Since the beginning of the internet’s Era, everything slowly – or maybe not so slowly – started to change. New technologies started to soak almost every part of our lives.

This is true even for comics. Comics started to flourish in the period before the Second World War, with the famous American Action Comics and Detective Comics. After almost 80 years of history, something had to change even for comics.

Comics are a great and new way of expressions. They are visual, but with caption, so that it is easier and more direct than any other form of art. They are understandable by – almost – everyone, that is why they have such success, especially among the youngest.

Comics are capable of instill important messages in people without being boring or dreary.

Thanks to new technologies like graphic design programs and such, it became easier for people to express themselves through comics. The web is plenty of free software or apps for tablets that a newbie (or not) cartoonist can use for drawing.

Once the drawing are ready all that needs to be done is publish the comics. Cartoonists have various options, like joining an assigned website that can publish the artist’s strips; the other option is for them to open their own website and take care of everything, starting from the design of the website to the publishing of strips and so on.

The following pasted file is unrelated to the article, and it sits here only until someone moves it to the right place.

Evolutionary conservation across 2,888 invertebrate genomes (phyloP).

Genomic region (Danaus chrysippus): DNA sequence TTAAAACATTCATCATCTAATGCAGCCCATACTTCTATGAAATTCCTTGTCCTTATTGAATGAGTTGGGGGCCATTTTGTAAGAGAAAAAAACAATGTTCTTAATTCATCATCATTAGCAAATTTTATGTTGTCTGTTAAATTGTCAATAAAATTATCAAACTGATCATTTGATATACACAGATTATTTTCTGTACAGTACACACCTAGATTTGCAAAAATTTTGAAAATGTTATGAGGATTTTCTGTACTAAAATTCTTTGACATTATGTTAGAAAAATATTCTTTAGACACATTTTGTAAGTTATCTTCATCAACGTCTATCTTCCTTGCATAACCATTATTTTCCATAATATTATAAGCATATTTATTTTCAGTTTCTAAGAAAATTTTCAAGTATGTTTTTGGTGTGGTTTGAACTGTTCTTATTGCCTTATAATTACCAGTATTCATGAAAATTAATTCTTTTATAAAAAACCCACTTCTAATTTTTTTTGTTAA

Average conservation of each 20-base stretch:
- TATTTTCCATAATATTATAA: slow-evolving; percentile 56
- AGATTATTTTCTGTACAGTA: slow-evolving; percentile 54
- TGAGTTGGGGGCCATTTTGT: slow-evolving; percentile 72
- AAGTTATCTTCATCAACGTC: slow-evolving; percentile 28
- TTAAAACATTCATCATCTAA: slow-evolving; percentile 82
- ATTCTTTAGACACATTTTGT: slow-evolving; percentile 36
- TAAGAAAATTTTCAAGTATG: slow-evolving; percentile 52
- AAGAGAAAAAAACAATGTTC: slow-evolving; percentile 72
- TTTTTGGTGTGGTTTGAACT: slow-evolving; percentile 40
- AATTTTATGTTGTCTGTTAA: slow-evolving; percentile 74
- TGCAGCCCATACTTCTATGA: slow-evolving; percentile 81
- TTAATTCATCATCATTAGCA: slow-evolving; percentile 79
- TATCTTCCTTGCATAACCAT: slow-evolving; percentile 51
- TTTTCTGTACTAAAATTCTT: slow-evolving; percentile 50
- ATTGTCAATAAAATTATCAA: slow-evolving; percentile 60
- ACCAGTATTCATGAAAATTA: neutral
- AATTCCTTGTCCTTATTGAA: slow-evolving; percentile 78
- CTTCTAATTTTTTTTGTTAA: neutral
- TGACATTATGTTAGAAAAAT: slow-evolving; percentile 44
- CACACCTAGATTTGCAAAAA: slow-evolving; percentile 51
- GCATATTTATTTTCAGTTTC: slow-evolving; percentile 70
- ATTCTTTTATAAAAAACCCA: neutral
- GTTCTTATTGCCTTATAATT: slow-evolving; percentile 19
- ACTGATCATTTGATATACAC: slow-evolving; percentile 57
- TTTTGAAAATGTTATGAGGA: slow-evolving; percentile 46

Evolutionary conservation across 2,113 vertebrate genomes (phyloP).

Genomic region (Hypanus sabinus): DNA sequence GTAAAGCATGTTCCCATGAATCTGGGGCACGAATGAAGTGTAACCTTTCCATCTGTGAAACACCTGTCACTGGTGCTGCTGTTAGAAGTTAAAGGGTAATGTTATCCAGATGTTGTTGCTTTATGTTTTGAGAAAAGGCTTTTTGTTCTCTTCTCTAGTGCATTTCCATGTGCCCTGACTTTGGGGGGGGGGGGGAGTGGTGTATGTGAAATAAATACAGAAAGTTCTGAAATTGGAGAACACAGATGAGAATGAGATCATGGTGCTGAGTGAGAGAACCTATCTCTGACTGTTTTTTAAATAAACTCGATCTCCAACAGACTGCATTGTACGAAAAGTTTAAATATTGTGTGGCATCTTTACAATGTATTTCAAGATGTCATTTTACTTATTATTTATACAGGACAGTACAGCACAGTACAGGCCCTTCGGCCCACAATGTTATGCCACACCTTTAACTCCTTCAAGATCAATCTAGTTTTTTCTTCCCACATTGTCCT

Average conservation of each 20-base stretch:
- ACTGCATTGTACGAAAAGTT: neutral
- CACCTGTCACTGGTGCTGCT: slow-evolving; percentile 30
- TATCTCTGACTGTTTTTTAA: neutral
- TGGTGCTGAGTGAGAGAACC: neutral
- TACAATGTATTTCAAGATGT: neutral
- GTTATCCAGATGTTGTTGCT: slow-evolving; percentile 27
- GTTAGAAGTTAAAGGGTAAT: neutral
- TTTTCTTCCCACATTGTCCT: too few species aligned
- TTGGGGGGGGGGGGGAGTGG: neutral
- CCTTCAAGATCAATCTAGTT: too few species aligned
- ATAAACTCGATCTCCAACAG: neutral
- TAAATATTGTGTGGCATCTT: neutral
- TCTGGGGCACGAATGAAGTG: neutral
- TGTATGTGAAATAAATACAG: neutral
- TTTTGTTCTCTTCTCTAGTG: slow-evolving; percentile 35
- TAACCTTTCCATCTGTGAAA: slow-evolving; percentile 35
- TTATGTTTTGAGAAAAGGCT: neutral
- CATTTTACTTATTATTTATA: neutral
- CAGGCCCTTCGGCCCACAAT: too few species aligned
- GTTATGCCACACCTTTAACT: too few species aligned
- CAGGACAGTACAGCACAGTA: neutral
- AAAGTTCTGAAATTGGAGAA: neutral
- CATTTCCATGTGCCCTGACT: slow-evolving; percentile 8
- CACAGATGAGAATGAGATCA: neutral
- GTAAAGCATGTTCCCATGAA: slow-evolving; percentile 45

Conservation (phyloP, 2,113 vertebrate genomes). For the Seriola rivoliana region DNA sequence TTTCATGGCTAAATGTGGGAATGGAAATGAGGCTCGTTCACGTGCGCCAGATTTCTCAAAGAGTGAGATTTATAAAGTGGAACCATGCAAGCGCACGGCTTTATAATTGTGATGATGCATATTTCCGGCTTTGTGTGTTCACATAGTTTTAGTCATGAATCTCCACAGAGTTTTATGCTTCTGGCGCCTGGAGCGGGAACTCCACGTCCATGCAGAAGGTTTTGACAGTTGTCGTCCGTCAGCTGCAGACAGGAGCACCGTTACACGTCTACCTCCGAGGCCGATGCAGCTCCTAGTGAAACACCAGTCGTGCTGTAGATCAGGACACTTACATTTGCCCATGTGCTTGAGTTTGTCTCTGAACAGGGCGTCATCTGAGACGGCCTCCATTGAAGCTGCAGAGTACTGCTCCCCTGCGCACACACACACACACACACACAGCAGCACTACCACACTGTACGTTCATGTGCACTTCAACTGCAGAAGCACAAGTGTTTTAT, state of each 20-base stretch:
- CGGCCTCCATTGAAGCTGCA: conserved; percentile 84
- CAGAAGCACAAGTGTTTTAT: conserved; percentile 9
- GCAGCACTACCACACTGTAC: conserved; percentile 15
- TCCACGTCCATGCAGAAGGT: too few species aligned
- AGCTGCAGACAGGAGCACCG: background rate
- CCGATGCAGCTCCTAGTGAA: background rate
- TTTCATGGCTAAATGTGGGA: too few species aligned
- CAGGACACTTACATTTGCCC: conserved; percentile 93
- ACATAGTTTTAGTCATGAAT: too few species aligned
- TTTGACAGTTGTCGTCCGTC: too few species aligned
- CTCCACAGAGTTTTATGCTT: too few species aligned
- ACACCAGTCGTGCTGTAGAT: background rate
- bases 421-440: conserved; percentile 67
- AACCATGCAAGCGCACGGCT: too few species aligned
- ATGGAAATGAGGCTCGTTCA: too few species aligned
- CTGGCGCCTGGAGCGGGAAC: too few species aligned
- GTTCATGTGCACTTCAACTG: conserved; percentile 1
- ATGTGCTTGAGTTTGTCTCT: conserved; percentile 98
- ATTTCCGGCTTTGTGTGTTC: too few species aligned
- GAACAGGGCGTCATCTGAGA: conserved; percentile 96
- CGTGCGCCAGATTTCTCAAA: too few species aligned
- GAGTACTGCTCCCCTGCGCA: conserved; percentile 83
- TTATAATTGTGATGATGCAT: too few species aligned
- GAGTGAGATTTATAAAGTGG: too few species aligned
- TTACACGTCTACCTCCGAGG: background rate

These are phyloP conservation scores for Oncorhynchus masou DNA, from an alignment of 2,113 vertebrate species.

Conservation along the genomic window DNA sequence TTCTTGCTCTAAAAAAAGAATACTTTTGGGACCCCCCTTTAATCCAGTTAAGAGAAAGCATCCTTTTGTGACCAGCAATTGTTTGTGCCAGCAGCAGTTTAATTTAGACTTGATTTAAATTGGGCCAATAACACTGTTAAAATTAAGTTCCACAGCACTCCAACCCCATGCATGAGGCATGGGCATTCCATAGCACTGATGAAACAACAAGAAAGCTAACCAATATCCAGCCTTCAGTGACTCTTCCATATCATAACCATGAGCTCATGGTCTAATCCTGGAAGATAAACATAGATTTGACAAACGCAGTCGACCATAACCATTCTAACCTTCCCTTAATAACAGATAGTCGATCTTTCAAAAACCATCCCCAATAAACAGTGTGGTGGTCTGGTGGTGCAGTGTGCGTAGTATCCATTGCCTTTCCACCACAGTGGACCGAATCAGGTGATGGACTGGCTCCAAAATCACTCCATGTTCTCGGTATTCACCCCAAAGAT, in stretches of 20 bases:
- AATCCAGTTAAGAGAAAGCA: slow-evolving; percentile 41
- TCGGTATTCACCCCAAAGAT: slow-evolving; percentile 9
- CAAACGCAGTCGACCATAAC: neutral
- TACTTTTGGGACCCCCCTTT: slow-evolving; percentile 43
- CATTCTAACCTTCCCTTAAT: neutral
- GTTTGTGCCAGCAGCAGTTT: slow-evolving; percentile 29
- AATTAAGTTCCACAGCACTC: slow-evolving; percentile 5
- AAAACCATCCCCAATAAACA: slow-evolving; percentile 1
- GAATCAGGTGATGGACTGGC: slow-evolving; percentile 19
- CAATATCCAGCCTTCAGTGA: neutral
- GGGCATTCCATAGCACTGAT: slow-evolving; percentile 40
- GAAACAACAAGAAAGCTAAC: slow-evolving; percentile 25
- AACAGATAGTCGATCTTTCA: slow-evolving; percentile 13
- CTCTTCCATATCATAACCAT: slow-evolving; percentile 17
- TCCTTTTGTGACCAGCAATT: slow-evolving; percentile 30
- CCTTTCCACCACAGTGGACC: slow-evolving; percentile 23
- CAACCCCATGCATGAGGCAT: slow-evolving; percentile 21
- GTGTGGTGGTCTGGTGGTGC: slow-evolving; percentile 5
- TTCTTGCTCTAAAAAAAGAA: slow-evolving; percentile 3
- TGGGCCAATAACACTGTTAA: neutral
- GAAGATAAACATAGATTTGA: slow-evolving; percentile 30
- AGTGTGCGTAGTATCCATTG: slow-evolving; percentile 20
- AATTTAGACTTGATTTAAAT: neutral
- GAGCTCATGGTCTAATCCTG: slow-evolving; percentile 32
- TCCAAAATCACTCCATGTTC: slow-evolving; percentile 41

An interesting case is that of Iron Clawed. It is a webcomic by artist named Ivan Jurkovic, a Croatian graphic design student. He opened his own website to publish and make the world aware of his work: a dystopic comic about a Second World War that has never had an end and still continues in 2014, focusing on the adventure of a team of three soldiers that have been sent on the front line for the very first time. Settled in a world where facing the war is an everyday issue, we keep on going adventure after adventure seeking for answers, wondering what is still going to happen.
These are the comic which we want to read about around the web.
It looks like that – due to new technologies – the art of comic is never going to die.

Effects of the digital graphic on comics: the case study of IronClawed